The pool of Bethesda is authentic. It is mentioned in John 5. Jesus healed a crippled man there. A superstition had arisen that when the waters were stirred up, anyone who entered the pool at that time would be healed. The stirring of the water could have been caused by a spring like the Gihon, which bubbled up from time to time.
Visitors to the Bible Lands today are confused because there are many newer buildings constructed on the original sites of the things we want to see. For example, the Romans built something over the Pool of Bethesda, either during the time of Hadrian, after the Roman occupation or after the destruction of the city of Jerusalem. Other structures may have been built during the Byzantine period. There is evidence of a Byzantine church built over the Pool of Bethesda.
We are looking down 45 feet to the Pool of Bethesda. There is a girl standing in the upper right to give you some idea of the great depth of this pool. Much of the city of Jerusalem is probably 30 to 40 feet higher than where Jesus would have walked while he was here. The reason for this is that when a city was destroyed, a new city would be built on the rubble of the old city. Dirt would be hauled in to cover the ruins and the altitude of the city would be increased with every destruction and rebuilding. Not every place in the city of Jerusalem is at the same height above the original city, but the level of the city during the time of Jesus was about 35 feet below the current street level of today.
"Bethesda" was a name in the Greek of New Testament. "Beth" means house, and with the rest of the word, the meaning could be "house of outpouring," or "the house of the poured-out water." This would lead us to believe that these pools were much like cisterns or large underground water containers. There are cisterns built all over Jerusalem. When the rains came in October and November and again in February and March, the people did all they could to collect as much water as they could. The water supply from springs was very scarce. The main spring giving water for the city was the Gihon.
Some of these buildings may be from Roman times. Certainly the lower levels are from the Roman period. During the Byzantine period, from 400 to 600 AD, many churches were built over sacred sites. There is some evidence that the Pool of Bethesda, with its large amount of water, was used for baptizing. During those early times, baptism was always done by immersion, or dipping the person completely in the water.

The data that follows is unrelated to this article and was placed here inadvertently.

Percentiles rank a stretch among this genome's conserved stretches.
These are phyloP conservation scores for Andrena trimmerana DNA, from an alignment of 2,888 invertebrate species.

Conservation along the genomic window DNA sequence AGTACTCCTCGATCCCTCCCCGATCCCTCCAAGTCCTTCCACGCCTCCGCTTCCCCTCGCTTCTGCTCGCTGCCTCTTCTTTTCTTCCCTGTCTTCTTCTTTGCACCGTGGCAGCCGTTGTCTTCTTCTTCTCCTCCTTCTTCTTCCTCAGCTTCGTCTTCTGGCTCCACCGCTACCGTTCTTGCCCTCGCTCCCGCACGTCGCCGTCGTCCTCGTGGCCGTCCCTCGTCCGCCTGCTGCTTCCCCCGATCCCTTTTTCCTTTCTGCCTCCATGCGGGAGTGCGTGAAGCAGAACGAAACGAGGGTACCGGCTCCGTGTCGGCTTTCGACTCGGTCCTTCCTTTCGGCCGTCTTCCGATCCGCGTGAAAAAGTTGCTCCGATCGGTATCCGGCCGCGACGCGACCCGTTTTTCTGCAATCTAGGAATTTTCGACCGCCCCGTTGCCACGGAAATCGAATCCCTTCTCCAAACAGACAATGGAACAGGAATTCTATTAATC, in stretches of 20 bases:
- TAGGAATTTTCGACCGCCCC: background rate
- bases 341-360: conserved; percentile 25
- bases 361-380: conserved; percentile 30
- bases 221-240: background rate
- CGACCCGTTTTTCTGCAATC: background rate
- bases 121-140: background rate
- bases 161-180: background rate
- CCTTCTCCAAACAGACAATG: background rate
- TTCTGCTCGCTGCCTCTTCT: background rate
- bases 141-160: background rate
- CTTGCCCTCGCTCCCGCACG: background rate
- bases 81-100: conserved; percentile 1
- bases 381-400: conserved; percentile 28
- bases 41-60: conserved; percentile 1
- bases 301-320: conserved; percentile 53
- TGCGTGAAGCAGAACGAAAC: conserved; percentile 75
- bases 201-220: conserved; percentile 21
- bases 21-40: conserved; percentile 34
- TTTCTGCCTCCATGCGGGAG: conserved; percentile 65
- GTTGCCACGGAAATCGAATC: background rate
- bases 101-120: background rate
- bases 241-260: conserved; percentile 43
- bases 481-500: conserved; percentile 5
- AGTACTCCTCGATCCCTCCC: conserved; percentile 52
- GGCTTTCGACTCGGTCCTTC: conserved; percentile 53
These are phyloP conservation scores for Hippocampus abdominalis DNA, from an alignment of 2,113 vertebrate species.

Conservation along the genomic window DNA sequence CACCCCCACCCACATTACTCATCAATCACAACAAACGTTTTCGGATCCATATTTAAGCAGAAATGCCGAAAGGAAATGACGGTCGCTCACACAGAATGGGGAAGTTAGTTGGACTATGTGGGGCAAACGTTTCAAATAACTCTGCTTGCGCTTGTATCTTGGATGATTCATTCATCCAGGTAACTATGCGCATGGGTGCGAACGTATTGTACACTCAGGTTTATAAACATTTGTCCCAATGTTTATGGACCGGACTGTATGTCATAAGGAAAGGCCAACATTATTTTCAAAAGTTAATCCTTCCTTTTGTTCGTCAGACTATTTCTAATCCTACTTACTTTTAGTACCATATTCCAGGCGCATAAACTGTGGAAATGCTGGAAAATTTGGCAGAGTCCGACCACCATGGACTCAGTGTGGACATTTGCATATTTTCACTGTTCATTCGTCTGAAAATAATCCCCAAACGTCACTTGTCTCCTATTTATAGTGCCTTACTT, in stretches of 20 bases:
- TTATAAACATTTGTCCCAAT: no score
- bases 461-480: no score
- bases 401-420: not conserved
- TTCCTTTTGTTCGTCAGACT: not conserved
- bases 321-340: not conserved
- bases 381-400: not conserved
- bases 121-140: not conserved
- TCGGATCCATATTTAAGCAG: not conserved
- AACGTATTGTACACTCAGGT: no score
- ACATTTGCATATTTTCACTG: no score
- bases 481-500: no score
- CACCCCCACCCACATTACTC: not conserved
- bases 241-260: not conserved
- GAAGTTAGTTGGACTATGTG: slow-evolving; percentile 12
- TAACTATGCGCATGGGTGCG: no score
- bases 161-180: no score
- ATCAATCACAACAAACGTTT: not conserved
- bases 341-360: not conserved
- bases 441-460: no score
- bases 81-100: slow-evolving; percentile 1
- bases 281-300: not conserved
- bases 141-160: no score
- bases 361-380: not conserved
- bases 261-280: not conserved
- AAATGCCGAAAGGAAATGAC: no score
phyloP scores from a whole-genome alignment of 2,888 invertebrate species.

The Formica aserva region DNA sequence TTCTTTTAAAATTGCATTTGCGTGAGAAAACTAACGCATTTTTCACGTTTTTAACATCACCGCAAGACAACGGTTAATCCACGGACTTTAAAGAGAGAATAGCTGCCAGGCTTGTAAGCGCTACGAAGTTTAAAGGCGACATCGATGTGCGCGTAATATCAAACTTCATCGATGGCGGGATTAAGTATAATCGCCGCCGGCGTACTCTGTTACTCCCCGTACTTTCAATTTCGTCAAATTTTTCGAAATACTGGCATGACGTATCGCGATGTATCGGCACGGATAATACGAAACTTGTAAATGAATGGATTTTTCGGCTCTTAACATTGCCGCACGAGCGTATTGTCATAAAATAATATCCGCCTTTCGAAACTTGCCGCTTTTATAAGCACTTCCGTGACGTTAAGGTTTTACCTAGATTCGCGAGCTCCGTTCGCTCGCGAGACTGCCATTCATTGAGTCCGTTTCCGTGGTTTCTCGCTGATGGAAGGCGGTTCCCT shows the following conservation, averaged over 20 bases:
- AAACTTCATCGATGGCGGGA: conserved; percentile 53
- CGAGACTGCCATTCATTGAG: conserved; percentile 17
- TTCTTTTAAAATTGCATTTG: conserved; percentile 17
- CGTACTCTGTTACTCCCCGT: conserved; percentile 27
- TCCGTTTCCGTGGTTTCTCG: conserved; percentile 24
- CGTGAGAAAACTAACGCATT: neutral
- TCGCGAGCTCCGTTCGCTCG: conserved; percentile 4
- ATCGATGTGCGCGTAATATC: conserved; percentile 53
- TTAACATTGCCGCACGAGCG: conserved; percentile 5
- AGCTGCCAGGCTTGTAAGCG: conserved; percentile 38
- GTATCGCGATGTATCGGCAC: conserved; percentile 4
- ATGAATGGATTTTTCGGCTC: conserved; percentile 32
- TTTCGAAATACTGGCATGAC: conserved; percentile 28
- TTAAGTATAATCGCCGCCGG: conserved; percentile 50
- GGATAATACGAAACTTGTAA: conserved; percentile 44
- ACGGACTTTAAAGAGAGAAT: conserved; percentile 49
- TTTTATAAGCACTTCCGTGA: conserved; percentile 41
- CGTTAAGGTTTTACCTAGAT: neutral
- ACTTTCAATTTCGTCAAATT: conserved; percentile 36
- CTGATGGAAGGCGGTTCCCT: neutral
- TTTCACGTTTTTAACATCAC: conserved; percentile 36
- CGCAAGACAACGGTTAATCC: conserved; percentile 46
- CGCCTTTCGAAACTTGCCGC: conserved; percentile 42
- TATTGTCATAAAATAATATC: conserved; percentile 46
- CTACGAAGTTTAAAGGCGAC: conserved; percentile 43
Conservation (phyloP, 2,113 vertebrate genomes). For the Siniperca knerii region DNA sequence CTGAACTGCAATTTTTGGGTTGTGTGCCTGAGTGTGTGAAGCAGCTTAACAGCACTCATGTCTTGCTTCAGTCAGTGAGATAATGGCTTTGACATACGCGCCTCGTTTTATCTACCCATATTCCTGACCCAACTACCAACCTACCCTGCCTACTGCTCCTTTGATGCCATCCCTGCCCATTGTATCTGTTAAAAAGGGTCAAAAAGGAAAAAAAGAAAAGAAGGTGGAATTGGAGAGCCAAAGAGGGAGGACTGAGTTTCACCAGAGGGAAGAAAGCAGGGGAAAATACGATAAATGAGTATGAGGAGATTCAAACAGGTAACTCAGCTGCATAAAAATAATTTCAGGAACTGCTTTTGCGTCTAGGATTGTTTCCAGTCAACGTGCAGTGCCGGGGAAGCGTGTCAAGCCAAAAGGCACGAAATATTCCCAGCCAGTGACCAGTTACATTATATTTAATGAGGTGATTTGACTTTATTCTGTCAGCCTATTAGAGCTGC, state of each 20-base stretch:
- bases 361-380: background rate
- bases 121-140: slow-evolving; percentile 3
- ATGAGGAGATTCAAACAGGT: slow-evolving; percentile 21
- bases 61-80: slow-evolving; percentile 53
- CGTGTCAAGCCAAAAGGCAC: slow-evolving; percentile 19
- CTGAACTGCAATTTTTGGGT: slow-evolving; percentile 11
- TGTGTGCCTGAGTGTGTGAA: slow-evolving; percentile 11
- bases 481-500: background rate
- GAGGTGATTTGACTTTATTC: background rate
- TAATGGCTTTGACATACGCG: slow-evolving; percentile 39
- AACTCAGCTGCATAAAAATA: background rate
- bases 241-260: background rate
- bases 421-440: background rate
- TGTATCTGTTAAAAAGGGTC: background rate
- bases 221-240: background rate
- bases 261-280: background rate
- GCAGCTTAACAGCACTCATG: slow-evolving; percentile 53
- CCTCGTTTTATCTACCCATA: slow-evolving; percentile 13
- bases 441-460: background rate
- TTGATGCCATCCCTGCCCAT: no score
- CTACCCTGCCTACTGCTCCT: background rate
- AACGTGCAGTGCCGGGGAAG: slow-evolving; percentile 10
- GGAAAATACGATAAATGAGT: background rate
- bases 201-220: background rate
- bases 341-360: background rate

The excavation reaches down to the original water level. As you can see, it was a very large pool. Many people would have gathered there in the time of Jesus. It could also have been a place for washing the sheep that were brought for sacrificing at the temple.
In John 5, John records, "Now there is in Jerusalem by the sheep gate a pool." We are looking now at Bethesda, and if we could project ourselves into the right side of this picture, which would be north of the wall area, we would come out to a place that still sells sheep and goats. On Friday of every week, the Arabs bring their sheep and goats to a place not more than 200 feet from this pool.
We look again at the tower of Antonia. Josephus tells us that it was 70 cubits or 100 feet tall, and it overlooked the temple courtyard. You will remember that Paul was speaking from the steps of this tower. He had been rescued by the Roman soldiers from a large group of angry people in the temple courtyard that wanted to hurt him. The Jews believed that he had dishonored the temple by taking two Greeks into the temple with him. The tower was the royal residence of Pontius Pilate, and it was here that the trial of Jesus took place.
This is called the "Ecce Homo Arch". In Latin it means "Behold the Man" or "Hear the Man" or "See the Man." When Pilate brought Jesus out before the mob, he said to them, "Behold the man" (John 19:25). You can see portions of an arch. A wall has enclosed what would have been the other side of the arch. The hidden part of the arch goes down about 30 feet to some Roman stones, where it is anchored. We will be seeing those stones, which are from the time of Herod. This portion of the tower would have enclosed the whole area where the Roman soldiers would have been stationed. Herod and Pilate could allso have stayed there.
John, in the 19th chapter, refers to the Place of the Pavement. Our word pavement is a translation of the Greek word "lithostrotos." "Litho" means "stone" and "strotos" means "spread" - literally, the spread of the stones. "Lithostrotos" is translated "pavement." It was at the Place of Pavement that Jesus was tried before Pilate.
This is a little closer look at the large Roman foundation stones. The whole area beneath this present street of Jerusalem is from the 1st century. We are looking at an area where Jesus might have walked. Most Bible archaeologists believe that this is literally the Place of the Pavement.
Many of these stones are marked. Evidently the Roman soldiers stationed here played games, much like the ones we play today. These games were probably played to help pass the time.